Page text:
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Reinfeldt blames wealth gap on Social Democrats

18 Feb 2013, 17:29

Published: 18 Feb 2013 17:29 GMT+01:00

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While incomes have increased at all levels in Sweden since 2000, the increases have been greater for wealthier Swedes, according to a new report from Statistics Sweden (SCB) which examines Swedes' standard of living.

Overall, Swedes' standard of living is 40 percent higher in 2011 than it was in 1999.

But while incomes rose by 55 percent for the ten percent of Swedes with the highest standard of living, the portion of the population with the lowest standard of living only saw their incomes rise by 21 percent.

In addition, the percentage of the population with a low standard of living rose from 8.4 percent in 1999 to 14.4 percent in 2011.

According to SCB, a low standard of living, or low economic standard, is defined as having a disposable income lower than 60 percent of the median value of the overall population. In 2011 the median value was 210,200 kronor ($33,000).

Commenting on the figures, Reinfeldt was quick to lay blame on his Social Democrat predecessor as prime minister.

"A large portion of these growing divisions took place during Göran Persson's time in power," Reinfeldt told the TT news agency.

He added that the government has implemented a number of redistributive policies, including raising housing supplements for pensioners and families with small children.

Reinfeldt added that he's open to considering additional redistributive measures to help single parents as the current regime of in-work tax credits (jobbskatteavdraget) may not be sufficient.

According to SCB's figures, Swedes overall standard of living in 2011 was 40 percent higher than it was in 1999.

The youngest Swedes have also seen their standard of living increase by more than Sweden's elderly. For those under age 20, the increase was 46 percent while those age 75 and above had an increase of 26 percent.

The report also found that foreign-born adults (aged 20 and above) only saw a 27 percent increase in their standard of living, compared to a 41 percent increase for Swedish born adults.

TT/The Local/dl

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Your comments about this article

18:27 February 18, 2013 by Brtahan
So did the prices increase ! so they were better off in 1999 than 2013. atleast so many services were free.
19:21 February 18, 2013 by Eric1
The leftist parties want equality through poverty. Everyone is equally poor. The right wants a level playing field where everyone has the same chance to be successful but helping those are unable because of disability. Laziness isn't a disability. This does play well with those who free load.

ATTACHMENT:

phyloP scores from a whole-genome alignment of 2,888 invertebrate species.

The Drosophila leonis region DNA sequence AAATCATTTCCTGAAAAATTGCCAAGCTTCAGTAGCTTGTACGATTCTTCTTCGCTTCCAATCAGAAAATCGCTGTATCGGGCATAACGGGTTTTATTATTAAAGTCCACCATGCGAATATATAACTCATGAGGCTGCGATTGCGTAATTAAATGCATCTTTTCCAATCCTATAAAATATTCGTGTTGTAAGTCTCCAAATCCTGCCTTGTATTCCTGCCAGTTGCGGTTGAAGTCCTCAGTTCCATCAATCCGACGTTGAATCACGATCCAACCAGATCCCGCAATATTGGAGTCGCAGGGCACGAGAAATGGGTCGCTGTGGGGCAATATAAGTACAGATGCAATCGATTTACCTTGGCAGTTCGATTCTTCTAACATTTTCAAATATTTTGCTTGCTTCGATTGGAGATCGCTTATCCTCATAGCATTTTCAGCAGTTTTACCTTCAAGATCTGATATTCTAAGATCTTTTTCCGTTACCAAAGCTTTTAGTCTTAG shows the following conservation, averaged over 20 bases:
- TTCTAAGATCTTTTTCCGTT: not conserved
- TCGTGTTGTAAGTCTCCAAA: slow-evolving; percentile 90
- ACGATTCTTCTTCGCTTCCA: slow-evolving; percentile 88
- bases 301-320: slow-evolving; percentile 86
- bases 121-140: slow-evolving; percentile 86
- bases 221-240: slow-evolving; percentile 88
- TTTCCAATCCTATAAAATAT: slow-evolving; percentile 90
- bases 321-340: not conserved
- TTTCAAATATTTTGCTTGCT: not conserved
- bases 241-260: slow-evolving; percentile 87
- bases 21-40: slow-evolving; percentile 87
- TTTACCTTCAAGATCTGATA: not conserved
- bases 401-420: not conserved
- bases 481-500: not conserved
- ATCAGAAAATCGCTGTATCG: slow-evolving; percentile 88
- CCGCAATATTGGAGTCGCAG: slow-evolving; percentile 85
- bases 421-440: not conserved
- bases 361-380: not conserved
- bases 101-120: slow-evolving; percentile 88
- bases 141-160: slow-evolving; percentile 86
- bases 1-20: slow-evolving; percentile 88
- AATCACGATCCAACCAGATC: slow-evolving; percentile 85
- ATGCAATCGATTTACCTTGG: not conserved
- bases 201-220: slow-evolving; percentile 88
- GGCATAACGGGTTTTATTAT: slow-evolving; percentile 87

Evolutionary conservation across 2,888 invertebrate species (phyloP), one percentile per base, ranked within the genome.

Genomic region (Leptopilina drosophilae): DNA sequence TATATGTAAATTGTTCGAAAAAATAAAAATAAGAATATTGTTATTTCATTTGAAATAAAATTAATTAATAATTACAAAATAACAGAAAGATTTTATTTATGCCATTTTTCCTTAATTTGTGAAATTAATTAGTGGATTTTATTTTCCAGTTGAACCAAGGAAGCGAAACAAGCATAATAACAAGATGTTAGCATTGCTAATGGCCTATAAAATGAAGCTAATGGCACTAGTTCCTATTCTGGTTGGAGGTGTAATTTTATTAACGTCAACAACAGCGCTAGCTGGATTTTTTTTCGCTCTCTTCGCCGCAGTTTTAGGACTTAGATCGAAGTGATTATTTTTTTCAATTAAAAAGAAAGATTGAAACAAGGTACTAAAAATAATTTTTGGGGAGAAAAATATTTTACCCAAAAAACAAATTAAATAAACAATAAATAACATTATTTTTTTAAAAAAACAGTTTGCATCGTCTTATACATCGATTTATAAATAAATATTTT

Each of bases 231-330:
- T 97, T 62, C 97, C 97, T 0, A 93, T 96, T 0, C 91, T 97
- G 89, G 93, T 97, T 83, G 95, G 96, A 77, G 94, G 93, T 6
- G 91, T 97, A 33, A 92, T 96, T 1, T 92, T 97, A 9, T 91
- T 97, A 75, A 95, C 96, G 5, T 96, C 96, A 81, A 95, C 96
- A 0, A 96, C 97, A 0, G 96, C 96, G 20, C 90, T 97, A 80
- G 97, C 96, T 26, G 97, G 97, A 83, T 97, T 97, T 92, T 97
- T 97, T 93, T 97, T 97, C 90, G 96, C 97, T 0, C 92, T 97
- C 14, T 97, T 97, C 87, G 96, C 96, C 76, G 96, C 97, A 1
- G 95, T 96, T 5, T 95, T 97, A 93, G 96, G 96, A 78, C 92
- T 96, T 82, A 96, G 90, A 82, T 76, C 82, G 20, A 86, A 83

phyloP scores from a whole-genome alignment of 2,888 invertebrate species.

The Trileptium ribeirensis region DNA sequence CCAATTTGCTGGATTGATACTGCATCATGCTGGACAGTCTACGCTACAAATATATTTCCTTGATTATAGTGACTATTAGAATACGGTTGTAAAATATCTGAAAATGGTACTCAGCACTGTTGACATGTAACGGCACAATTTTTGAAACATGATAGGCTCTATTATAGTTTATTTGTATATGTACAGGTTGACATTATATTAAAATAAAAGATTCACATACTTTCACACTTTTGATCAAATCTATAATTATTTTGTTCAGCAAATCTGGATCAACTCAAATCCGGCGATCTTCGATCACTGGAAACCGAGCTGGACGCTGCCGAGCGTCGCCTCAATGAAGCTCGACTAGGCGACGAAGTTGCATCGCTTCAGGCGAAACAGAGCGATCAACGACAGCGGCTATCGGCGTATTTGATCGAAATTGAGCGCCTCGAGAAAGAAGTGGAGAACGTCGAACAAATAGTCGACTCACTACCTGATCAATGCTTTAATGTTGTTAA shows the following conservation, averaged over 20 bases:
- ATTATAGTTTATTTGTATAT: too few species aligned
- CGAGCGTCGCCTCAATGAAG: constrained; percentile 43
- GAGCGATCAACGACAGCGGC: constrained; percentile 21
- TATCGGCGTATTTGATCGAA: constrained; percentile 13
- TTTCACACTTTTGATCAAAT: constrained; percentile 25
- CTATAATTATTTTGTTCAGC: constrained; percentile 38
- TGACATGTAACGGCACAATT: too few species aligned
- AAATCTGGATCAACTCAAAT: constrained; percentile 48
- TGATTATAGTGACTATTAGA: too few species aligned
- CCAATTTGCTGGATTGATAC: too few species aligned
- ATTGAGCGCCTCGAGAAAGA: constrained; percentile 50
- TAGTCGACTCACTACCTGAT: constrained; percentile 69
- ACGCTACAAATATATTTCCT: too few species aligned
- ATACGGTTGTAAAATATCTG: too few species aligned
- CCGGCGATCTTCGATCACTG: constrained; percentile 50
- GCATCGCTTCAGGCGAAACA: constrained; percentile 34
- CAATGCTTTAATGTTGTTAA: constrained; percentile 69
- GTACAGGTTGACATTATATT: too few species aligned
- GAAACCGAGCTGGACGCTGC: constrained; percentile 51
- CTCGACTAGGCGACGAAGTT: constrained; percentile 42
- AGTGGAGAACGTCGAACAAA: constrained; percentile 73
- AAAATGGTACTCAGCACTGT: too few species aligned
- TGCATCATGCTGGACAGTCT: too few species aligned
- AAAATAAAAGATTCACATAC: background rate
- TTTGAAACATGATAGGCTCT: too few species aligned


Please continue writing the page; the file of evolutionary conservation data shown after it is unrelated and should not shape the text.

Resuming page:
23:58 February 18, 2013 by Svensksmith
Nice picture. Does he eat lots of bananas?
07:28 February 19, 2013 by rise
Reinfeldt:

"My fur is itching!"

Persson:

"Now is as good as any time to fart!"

The mind of the politician:

"All that is good is thanks to me and us. All that is bad is because of you and them."
08:14 February 19, 2013 by isenhand
Interesting. The policies of the Alliance should cause an increase in the wealth gap so I'll guess and say the economic problems over the last few years has meant thing haven't got as bad as they could have in Sweden.
14:53 February 19, 2013 by Borilla
Eric, Eric, Eric you again show your lack of knowledge. Look at the standard of living of the Nordic people and see how much better it is than the US or the UK before you start pontificating. The right's policies that you describe are directed toward helping the 1% at the expense of the other 99%. Someone running for office on your theme in Sweden would be trampled in the dust at the polls. You need to start thinking for yourself (if that is possible) and stop parroting those slogans. You are in over your head right now.
16:24 February 19, 2013 by ragdoll
Yes, the US wage inequality is crap and its neither efficient nor market driven. At the same time, Swedes just have to deal with the fact that some people are much smarter than others and some people work much harder than others and they will be rewarded. That's life and its fair and its fine.
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